HP 7475A: Superformula Successes

In the course of running off some Superformula plots, I found what must be my original stash of B-size plotter paper. Although it wasn’t archival paper and has yellowed a bit with age, it’s the smoothest and creamiest paper I’ve touched in quite some time: far nicer than the cheap stuff I picked up while reconditioning the HP 7475A plotter & its assorted pens.

Once in a while, all my errors and omissions cancel out enough to produce interesting results on that historic paper, hereby documented for future reference…

A triangle starburst:

Superformula - triangle burst
Superformula – triangle burst
Superformula - triangle burst - detail
Superformula – triangle burst – detail

A symmetric starburst:

Superformula - starburst
Superformula – starburst
Superformula - starburst - detail
Superformula – starburst – detail

Complex meshed ovals:

Superformula - meshed ovals
Superformula – meshed ovals
Superformula - meshed ovals - details
Superformula – meshed ovals – details

They look better in person, of course. Although inkjet printers produce more accurate results in less time, those old pen plots definitely look better in some sense.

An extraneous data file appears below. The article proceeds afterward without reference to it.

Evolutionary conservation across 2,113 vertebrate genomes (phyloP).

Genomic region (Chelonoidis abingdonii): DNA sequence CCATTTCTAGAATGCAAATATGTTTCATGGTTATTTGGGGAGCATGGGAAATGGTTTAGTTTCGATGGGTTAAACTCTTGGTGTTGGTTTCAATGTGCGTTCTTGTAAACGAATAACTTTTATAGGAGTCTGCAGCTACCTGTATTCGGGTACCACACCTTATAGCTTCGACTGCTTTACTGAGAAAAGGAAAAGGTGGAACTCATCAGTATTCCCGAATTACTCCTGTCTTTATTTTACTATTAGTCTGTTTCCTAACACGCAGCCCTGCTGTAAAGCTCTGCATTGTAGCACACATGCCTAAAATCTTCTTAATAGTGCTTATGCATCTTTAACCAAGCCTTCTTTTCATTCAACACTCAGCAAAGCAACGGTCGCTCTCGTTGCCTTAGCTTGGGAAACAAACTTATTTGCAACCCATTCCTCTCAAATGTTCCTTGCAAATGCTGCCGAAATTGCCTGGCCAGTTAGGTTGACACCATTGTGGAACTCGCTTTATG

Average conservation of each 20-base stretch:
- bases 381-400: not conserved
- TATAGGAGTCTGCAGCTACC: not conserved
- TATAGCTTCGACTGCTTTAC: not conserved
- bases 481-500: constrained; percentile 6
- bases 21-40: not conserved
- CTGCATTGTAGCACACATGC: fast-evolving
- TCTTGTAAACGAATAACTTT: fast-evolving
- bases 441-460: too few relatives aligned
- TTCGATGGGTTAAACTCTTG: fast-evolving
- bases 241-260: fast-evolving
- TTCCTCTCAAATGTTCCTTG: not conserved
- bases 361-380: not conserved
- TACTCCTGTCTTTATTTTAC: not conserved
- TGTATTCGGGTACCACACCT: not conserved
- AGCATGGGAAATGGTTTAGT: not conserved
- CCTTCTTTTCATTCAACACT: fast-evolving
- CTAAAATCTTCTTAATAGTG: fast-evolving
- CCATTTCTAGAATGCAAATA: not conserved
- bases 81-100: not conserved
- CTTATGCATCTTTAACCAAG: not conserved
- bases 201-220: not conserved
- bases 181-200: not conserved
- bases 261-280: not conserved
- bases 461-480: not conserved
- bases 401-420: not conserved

The demo program lets you jam a fixed set of parameters into the plot, so (at least in principle) one could reproduce a plot from the parameters in the lower right corner. Here you go:

The triangle starburst:

Superformula - triangle burst - parameters
Superformula – triangle burst – parameters

The symmetric starburst:

Superformula - starburst - parameters
Superformula – starburst – parameters

The meshed ovals:

Superformula - meshed ovals - parameters
Superformula – meshed ovals – parameters

The current Python / Chiplotle source code as a GitHub gist:

from chiplotle import *
from math import *
from datetime import *
from time import *
from types import *
import random
def superformula_polar(a, b, m, n1, n2, n3, phi):
''' Computes the position of the point on a
superformula curve.
Superformula has first been proposed by Johan Gielis
and is a generalization of superellipse.
see: http://en.wikipedia.org/wiki/Superformula
Tweaked to return polar coordinates
'''
t1 = cos(m * phi / 4.0) / a
t1 = abs(t1)
t1 = pow(t1, n2)
t2 = sin(m * phi / 4.0) / b
t2 = abs(t2)
t2 = pow(t2, n3)
t3 = -1 / float(n1)
r = pow(t1 + t2, t3)
if abs(r) == 0:
return (0, 0)
else:
# return (r * cos(phi), r * sin(phi))
return (r, phi)
def supershape(width, height, m, n1, n2, n3,
point_count=10 * 1000, percentage=1.0, a=1.0, b=1.0, travel=None):
'''Supershape, generated using the superformula first proposed
by Johan Gielis.
- `points_count` is the total number of points to compute.
- `travel` is the length of the outline drawn in radians.
3.1416 * 2 is a complete cycle.
'''
travel = travel or (10 * 2 * pi)
# compute points...
phis = [i * travel / point_count
for i in range(1 + int(point_count * percentage))]
points = [superformula_polar(a, b, m, n1, n2, n3, x) for x in phis]
# scale and transpose...
path = []
for r, a in points:
x = width * r * cos(a)
y = height * r * sin(a)
path.append(Coordinate(x, y))
return Path(path)
# RUN DEMO CODE
if __name__ == '__main__':
override = False
plt = instantiate_plotters()[0]
# plt.write('IN;')